New publication of the Key Laboratory of Heavy Ion Radiation Medicine of Chinese Academy of Sciences[1]

Nanolive is proud to announce a new publication in the journal Theranostics from users of the Nanolive’s 3D Cell Explorer in the Laboratory of Heavy Ion Radiation Medicine of Chinese Academy of Sciences in Lanzhou, China.

Mitochondrial metabolic abnormalities have been linked to resistance to radiotherapy due to radiation cytotoxicity in cancer cells[1]. In aerobic conditions, an increased glycolysis and lactate production instead of the much more efficient oxidative phosphorylation are observed in cancer cells[2]. This change in metabolism is known as the Warburg effect[2].

Sun and colleagues have studied the radiosensitization effects induced by transplantation of mitochondria from normal human astrocytic into glioma cells. The focus of their study was to identify the mechanism of free mitochondrial transfer into host cells via a NAD+-CD38-cADPR-Ca2+-endocytosis pathway. Their results show that starvation treatment led to a decreased Warburg effect and a recuperation of aerobic respiration. Mitochondrial transplantation into glioma cells could reduce resistance to radiotherapy.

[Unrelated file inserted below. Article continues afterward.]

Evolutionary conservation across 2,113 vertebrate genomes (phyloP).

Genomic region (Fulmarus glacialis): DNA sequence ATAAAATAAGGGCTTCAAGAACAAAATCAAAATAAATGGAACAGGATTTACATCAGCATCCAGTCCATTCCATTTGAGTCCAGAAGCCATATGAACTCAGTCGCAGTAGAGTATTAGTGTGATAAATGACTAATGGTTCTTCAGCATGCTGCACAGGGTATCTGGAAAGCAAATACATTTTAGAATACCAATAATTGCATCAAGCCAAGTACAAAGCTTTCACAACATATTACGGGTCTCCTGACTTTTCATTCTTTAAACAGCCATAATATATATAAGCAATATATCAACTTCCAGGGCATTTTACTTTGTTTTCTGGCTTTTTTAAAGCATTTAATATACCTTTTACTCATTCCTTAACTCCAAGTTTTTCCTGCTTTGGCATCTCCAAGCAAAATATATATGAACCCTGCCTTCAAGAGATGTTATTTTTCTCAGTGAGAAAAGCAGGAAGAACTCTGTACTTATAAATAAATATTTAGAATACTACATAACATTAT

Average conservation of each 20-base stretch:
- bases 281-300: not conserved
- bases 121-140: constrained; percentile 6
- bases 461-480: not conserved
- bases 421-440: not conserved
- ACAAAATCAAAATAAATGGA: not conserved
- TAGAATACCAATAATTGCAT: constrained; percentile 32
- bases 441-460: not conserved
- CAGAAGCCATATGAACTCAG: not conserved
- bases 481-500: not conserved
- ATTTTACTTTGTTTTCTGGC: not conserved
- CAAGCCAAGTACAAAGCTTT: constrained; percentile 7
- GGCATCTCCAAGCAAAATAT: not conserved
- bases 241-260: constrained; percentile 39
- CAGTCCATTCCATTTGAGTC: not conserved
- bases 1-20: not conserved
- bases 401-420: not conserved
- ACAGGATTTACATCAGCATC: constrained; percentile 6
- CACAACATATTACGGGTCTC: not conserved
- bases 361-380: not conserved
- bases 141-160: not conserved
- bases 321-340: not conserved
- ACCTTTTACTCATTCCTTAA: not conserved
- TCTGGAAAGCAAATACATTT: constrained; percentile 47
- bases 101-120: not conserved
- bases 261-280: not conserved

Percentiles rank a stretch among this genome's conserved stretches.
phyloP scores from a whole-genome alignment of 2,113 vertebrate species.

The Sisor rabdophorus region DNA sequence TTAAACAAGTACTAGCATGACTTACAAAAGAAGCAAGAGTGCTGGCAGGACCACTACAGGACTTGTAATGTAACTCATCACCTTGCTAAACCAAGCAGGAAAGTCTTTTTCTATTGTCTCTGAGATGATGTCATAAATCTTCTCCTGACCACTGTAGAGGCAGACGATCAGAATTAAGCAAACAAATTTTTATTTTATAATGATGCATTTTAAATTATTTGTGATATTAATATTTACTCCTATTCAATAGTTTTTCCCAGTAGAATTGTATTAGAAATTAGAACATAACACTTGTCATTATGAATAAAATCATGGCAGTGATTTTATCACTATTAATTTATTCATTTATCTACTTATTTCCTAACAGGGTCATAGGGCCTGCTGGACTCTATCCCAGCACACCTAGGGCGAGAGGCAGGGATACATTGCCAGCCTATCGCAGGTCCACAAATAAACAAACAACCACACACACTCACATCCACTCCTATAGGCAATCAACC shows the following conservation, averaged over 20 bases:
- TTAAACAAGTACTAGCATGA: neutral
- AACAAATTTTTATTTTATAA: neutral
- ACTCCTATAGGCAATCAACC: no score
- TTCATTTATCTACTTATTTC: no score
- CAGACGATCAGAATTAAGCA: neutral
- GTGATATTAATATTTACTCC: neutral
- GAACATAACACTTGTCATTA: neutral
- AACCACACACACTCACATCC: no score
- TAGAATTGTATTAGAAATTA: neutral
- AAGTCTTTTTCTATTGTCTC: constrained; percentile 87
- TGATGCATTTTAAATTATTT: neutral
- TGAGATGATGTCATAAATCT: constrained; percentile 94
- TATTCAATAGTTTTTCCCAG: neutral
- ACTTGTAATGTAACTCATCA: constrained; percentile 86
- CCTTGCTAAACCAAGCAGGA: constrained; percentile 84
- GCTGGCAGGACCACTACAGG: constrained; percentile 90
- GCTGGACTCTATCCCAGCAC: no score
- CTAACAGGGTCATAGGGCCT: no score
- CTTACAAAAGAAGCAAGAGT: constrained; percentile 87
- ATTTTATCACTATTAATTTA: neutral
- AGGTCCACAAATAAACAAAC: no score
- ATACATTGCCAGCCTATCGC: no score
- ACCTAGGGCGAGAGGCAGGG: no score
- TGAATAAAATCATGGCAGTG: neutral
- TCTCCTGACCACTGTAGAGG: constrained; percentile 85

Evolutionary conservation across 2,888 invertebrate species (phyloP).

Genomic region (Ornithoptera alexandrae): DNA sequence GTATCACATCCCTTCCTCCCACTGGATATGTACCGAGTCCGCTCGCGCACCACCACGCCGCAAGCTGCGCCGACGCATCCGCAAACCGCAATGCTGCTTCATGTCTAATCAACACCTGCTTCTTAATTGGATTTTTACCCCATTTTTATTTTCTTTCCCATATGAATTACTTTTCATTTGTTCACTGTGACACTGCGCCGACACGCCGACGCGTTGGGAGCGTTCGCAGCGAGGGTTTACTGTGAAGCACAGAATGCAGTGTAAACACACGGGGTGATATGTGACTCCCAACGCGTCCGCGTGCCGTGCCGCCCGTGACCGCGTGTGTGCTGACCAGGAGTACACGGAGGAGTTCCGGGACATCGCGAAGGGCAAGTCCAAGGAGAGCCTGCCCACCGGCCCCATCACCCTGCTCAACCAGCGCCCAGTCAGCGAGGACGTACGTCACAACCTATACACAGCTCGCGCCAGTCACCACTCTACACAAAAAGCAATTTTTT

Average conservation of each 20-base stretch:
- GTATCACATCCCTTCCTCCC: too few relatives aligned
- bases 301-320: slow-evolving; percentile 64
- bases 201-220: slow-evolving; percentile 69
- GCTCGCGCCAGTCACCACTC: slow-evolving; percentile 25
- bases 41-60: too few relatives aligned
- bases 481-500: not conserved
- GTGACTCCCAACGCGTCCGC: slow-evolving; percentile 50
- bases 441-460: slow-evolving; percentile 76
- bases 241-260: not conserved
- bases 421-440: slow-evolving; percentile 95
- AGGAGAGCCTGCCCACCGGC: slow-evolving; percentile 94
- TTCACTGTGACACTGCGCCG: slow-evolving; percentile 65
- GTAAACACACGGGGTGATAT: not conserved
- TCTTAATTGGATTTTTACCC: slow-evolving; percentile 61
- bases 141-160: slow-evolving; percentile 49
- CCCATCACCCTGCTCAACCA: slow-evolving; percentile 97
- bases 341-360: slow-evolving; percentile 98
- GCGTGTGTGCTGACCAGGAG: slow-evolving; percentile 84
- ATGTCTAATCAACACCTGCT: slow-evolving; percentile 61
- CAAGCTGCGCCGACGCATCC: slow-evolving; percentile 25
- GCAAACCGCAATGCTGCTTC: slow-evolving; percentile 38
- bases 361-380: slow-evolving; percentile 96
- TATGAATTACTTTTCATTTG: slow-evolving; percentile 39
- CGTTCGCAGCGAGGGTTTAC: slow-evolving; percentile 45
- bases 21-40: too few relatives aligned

The 3D Cell Explorer was used to obtain live images of the dynamic behaviour of endocytosis during starvation treatment and of the interaction between this process and mitochondria. Nanolive imaging has proven to be a method of choice in organelle dynamics research, due to its non-invasive and phototoxicity free imaging. Their full publication is available here!

Figure: Transplantation of isolated mitochondria into U87 cell through endocytosis

[1]         C. Sun et al., “Endocytosis-mediated mitochondrial transplantation: Transferring normal human astrocytic mitochondria into glioma cells rescues aerobic respiration and enhances radiosensitivity,” Theranostics, vol. 9, p. 12, 2019.

[2]         O. Warburg, F. Wind, and E. Negelein, “THE METABOLISM OF TUMORS IN THE BODY.,” J. Gen. Physiol., vol. 8, no. 6, pp. 519–30, Mar. 1927.

E-Mail
Twitter
Visit Us
Youtube
Pinterrest
LinkedIn
Instagram